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Exploring the impact of education on preclinical medical students’ tolerance of uncertainty: A qualitative longitudinal study

Stephens, G.C., Rees, C.E. and Lazarus, M.D. (2020) Exploring the impact of education on preclinical medical students’ tolerance of uncertainty: A qualitative longitudinal study. Advances in Health Sciences Education .

Link to Published Version: https://doi.org/10.1007/s10459-020-09971-0
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Abstract

Tolerance of uncertainty, a construct describing individuals’ responses to perceived uncertainty, has relevancy across healthcare systems, yet little work explores the impact of education on medical students’ tolerance of uncertainty. While debate remains as to whether tolerance of uncertainty is changeable or static, the prevailing conceptual healthcare tolerance of uncertainty model (Hillen et al. in Soc Sci Med 180:62–75, 2017) suggests that individuals’ tolerance of uncertainty is influenced by so-called moderators. Evidence regarding education’s role as a moderator of tolerance of uncertainty is, however, lacking. Preliminary work exploring medical students’ professional identity formation within anatomy learning identified tolerance of uncertainty as a theme warranting further exploration. Extending from this work, our research question was: How does the anatomy education learning environment impact medical students’ tolerance of uncertainty? To address this question, qualitative data were collected longitudinally across two successive cohorts through online discussion forums during semester and end of semester interviews. Framework analysis identified five stimuli of uncertainty, four moderators of uncertainty, and cognitive, emotional and behavioral responses to uncertainty with variable valency (positive and/or negative). Longitudinal data analyses indicated changes in stimuli, moderators and responses to uncertainty over time, suggesting that tolerance of uncertainty is changeable rather than static. While our findings support the Hillen et al. (Soc Sci Med 180:62–75, 2017) model in parts, our data extend this model and the previous literature. Although further research is needed about students’ development of tolerance of uncertainty in the clinical learning environment, we encourage medical educators to incorporate aspects of tolerance of uncertainty into curricular and learning environments.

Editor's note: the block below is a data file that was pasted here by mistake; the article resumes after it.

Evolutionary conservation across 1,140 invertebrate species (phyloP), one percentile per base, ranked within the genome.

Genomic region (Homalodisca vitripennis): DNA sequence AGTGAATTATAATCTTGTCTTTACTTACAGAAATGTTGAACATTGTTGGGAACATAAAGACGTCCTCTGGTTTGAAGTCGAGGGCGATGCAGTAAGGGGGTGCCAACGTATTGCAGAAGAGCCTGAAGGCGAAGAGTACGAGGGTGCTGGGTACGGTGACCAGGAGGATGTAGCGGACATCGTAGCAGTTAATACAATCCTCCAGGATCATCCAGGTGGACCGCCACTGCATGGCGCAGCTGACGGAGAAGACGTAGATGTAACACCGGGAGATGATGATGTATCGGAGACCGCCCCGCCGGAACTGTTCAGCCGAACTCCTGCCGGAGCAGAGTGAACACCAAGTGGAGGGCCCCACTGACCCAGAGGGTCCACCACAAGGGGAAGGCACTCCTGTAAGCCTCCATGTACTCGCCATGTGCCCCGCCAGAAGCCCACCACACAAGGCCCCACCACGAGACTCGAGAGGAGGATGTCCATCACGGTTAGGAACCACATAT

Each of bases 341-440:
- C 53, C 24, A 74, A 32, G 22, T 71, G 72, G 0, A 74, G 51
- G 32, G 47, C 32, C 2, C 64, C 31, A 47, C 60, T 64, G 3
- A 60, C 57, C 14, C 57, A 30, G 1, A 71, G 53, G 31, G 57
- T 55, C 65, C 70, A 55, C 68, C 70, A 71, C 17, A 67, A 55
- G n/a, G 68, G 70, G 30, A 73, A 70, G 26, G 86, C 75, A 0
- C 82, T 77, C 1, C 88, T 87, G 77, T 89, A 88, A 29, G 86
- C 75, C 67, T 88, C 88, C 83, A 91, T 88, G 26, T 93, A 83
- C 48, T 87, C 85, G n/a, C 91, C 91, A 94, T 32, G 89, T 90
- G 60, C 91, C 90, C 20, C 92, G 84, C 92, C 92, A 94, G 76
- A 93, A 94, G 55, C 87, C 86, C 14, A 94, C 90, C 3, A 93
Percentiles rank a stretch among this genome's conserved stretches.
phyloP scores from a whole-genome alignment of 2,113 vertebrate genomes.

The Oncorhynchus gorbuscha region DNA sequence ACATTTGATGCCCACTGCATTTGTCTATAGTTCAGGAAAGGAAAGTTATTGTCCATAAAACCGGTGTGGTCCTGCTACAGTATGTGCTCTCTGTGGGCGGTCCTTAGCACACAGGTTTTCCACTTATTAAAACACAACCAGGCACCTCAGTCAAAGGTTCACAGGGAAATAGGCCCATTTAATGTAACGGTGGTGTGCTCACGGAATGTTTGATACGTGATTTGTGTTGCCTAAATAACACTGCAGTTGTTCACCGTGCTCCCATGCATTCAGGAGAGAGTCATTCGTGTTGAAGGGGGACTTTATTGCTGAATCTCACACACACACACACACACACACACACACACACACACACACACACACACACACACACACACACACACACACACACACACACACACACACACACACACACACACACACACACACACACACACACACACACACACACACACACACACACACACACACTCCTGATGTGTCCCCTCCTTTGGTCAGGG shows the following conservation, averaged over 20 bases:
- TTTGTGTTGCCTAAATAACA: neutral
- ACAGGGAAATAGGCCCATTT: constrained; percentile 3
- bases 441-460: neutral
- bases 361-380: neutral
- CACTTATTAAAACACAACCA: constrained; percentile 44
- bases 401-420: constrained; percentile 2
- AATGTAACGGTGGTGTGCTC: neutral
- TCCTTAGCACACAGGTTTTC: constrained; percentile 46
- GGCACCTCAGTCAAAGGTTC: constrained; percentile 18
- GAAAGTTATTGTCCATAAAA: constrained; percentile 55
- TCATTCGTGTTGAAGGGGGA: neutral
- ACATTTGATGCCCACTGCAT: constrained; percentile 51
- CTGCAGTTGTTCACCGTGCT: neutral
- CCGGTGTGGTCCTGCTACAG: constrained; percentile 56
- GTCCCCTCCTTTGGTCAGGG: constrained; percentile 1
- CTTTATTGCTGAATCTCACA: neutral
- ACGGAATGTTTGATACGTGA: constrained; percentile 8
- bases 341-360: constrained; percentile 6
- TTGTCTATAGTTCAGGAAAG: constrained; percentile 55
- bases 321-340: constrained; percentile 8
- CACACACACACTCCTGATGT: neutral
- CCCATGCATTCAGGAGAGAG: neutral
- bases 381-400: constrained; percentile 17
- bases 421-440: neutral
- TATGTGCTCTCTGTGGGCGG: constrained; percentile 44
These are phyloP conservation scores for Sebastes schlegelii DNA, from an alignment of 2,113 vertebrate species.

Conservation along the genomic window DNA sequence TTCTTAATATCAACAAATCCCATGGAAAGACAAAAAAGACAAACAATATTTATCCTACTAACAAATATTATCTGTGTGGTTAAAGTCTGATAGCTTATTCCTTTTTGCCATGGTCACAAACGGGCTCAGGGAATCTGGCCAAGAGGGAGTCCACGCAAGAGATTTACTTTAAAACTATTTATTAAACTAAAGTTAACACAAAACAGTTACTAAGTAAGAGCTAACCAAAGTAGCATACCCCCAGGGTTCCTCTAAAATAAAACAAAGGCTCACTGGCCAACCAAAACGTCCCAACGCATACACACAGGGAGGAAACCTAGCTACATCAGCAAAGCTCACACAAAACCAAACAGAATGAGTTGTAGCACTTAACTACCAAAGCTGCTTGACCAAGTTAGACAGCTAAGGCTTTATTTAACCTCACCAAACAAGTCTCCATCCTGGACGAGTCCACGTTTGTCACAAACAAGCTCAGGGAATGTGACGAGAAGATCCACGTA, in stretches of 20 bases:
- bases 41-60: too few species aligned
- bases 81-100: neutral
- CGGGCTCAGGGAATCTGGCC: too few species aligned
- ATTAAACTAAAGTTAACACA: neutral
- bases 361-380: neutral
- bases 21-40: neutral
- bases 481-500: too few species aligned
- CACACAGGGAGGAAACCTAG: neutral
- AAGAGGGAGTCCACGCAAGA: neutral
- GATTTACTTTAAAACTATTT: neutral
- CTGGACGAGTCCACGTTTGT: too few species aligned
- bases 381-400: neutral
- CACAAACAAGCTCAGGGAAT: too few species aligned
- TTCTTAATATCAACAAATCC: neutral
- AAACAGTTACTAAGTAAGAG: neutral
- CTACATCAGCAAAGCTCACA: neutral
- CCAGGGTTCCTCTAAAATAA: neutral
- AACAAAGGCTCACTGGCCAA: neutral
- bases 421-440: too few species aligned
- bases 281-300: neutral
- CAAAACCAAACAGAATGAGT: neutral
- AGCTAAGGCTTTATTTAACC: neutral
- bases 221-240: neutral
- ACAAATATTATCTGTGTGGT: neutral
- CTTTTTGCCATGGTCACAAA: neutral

Item Type: Journal Article
Murdoch Affiliation: College of Science, Health, Engineering and Education
Publisher: Springer Nature
Copyright: © 2020 Springer Nature Switzerland AG.
URI: http://researchrepository.murdoch.edu.au/id/eprint/56033
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